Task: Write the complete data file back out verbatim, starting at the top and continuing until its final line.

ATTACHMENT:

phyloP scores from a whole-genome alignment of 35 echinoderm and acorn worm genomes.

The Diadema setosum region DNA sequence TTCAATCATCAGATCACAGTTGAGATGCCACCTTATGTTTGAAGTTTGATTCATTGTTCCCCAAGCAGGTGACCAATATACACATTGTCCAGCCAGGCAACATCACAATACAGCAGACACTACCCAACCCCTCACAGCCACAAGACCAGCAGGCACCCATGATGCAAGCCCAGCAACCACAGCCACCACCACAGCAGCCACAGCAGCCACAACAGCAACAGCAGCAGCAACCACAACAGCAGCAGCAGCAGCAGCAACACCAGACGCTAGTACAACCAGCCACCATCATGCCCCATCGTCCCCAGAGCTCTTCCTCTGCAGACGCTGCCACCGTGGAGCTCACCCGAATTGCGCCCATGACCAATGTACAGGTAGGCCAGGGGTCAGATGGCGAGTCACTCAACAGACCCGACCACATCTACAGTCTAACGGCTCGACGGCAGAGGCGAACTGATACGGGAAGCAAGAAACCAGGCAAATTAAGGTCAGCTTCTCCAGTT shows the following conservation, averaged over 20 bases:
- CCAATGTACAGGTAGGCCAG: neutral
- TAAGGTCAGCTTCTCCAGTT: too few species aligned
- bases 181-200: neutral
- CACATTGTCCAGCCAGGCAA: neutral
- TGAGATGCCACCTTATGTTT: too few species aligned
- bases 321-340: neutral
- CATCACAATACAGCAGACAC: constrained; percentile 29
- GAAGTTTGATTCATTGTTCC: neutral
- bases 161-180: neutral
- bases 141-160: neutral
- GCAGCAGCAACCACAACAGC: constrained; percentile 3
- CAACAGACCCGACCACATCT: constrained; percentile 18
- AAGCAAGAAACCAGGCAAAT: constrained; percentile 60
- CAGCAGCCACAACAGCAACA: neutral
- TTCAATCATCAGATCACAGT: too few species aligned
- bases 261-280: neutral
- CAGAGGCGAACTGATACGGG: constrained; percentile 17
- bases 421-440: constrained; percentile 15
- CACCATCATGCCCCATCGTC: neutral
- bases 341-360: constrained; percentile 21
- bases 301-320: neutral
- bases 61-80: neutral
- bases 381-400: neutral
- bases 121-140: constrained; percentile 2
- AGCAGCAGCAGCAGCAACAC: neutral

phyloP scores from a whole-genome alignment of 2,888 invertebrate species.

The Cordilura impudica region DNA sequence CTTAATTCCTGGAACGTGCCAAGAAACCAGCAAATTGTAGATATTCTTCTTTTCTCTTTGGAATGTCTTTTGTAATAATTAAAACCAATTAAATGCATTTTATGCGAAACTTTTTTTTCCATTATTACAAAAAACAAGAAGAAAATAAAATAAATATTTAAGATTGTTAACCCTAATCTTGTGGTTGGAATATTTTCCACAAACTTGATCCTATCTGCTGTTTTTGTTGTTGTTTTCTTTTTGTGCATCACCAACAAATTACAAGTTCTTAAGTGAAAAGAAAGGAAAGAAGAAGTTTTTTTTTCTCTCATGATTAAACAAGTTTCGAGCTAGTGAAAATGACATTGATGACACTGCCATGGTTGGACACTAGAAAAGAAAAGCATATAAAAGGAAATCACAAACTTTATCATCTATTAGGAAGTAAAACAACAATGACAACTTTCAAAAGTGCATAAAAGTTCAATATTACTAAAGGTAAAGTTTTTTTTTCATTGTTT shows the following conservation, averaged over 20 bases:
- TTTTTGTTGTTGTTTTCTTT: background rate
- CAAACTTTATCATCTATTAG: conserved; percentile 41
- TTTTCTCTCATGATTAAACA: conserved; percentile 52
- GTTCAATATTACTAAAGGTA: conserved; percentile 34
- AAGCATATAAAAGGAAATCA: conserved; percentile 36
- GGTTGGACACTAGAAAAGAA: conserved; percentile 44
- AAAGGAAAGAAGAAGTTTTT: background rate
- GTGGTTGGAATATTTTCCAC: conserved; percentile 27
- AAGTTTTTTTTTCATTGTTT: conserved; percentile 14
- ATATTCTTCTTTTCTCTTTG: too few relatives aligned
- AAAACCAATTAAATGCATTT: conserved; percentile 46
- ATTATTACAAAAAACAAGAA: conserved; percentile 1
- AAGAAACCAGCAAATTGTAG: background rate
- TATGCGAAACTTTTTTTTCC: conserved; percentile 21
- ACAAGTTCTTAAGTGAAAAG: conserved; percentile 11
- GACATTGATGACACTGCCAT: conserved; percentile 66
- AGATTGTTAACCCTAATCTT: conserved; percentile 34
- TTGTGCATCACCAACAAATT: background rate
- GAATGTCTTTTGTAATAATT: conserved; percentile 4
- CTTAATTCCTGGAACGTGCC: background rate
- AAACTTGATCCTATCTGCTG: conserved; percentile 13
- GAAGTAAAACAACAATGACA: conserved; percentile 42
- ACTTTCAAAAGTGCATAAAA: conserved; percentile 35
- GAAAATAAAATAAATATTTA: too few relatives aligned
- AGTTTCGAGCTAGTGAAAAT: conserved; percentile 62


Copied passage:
phyloP scores from a whole-genome alignment of 35 echinoderm and acorn worm genomes.

The Diadema setosum region DNA sequence TTCAATCATCAGATCACAGTTGAGATGCCACCTTATGTTTGAAGTTTGATTCATTGTTCCCCAAGCAGGTGACCAATATACACATTGTCCAGCCAGGCAACATCACAATACAGCAGACACTACCCAACCCCTCACAGCCACAAGACCAGCAGGCACCCATGATGCAAGCCCAGCAACCACAGCCACCACCACAGCAGCCACAGCAGCCACAACAGCAACAGCAGCAGCAACCACAACAGCAGCAGCAGCAGCAGCAACACCAGACGCTAGTACAACCAGCCACCATCATGCCCCATCGTCCCCAGAGCTCTTCCTCTGCAGACGCTGCCACCGTGGAGCTCACCCGAATTGCGCCCATGACCAATGTACAGGTAGGCCAGGGGTCAGATGGCGAGTCACTCAACAGACCCGACCACATCTACAGTCTAACGGCTCGACGGCAGAGGCGAACTGATACGGGAAGCAAGAAACCAGGCAAATTAAGGTCAGCTTCTCCAGTT shows the following conservation, averaged over 20 bases:
- CCAATGTACAGGTAGGCCAG: neutral
- TAAGGTCAGCTTCTCCAGTT: too few species aligned
- bases 181-200: neutral
- CACATTGTCCAGCCAGGCAA: neutral
- TGAGATGCCACCTTATGTTT: too few species aligned
- bases 321-340: neutral
- CATCACAATACAGCAGACAC: constrained; percentile 29
- GAAGTTTGATTCATTGTTCC: neutral
- bases 161-180: neutral
- bases 141-160: neutral
- GCAGCAGCAACCACAACAGC: constrained; percentile 3
- CAACAGACCCGACCACATCT: constrained; percentile 18
- AAGCAAGAAACCAGGCAAAT: constrained; percentile 60
- CAGCAGCCACAACAGCAACA: neutral
- TTCAATCATCAGATCACAGT: too few species aligned
- bases 261-280: neutral
- CAGAGGCGAACTGATACGGG: constrained; percentile 17
- bases 421-440: constrained; percentile 15
- CACCATCATGCCCCATCGTC: neutral
- bases 341-360: constrained; percentile 21
- bases 301-320: neutral
- bases 61-80: neutral
- bases 381-400: neutral
- bases 121-140: constrained; percentile 2
- AGCAGCAGCAGCAGCAACAC: neutral

phyloP scores from a whole-genome alignment of 2,888 invertebrate species.

The Cordilura impudica region DNA sequence CTTAATTCCTGGAACGTGCCAAGAAACCAGCAAATTGTAGATATTCTTCTTTTCTCTTTGGAATGTCTTTTGTAATAATTAAAACCAATTAAATGCATTTTATGCGAAACTTTTTTTTCCATTATTACAAAAAACAAGAAGAAAATAAAATAAATATTTAAGATTGTTAACCCTAATCTTGTGGTTGGAATATTTTCCACAAACTTGATCCTATCTGCTGTTTTTGTTGTTGTTTTCTTTTTGTGCATCACCAACAAATTACAAGTTCTTAAGTGAAAAGAAAGGAAAGAAGAAGTTTTTTTTTCTCTCATGATTAAACAAGTTTCGAGCTAGTGAAAATGACATTGATGACACTGCCATGGTTGGACACTAGAAAAGAAAAGCATATAAAAGGAAATCACAAACTTTATCATCTATTAGGAAGTAAAACAACAATGACAACTTTCAAAAGTGCATAAAAGTTCAATATTACTAAAGGTAAAGTTTTTTTTTCATTGTTT shows the following conservation, averaged over 20 bases:
- TTTTTGTTGTTGTTTTCTTT: background rate
- CAAACTTTATCATCTATTAG: conserved; percentile 41
- TTTTCTCTCATGATTAAACA: conserved; percentile 52
- GTTCAATATTACTAAAGGTA: conserved; percentile 34
- AAGCATATAAAAGGAAATCA: conserved; percentile 36
- GGTTGGACACTAGAAAAGAA: conserved; percentile 44
- AAAGGAAAGAAGAAGTTTTT: background rate
- GTGGTTGGAATATTTTCCAC: conserved; percentile 27
- AAGTTTTTTTTTCATTGTTT: conserved; percentile 14
- ATATTCTTCTTTTCTCTTTG: too few relatives aligned
- AAAACCAATTAAATGCATTT: conserved; percentile 46
- ATTATTACAAAAAACAAGAA: conserved; percentile 1
- AAGAAACCAGCAAATTGTAG: background rate
- TATGCGAAACTTTTTTTTCC: conserved; percentile 21
- ACAAGTTCTTAAGTGAAAAG: conserved; percentile 11
- GACATTGATGACACTGCCAT: conserved; percentile 66
- AGATTGTTAACCCTAATCTT: conserved; percentile 34
- TTGTGCATCACCAACAAATT: background rate
- GAATGTCTTTTGTAATAATT: conserved; percentile 4
- CTTAATTCCTGGAACGTGCC: background rate
- AAACTTGATCCTATCTGCTG: conserved; percentile 13
- GAAGTAAAACAACAATGACA: conserved; percentile 42
- ACTTTCAAAAGTGCATAAAA: conserved; percentile 35
- GAAAATAAAATAAATATTTA: too few relatives aligned
- AGTTTCGAGCTAGTGAAAAT: conserved; percentile 62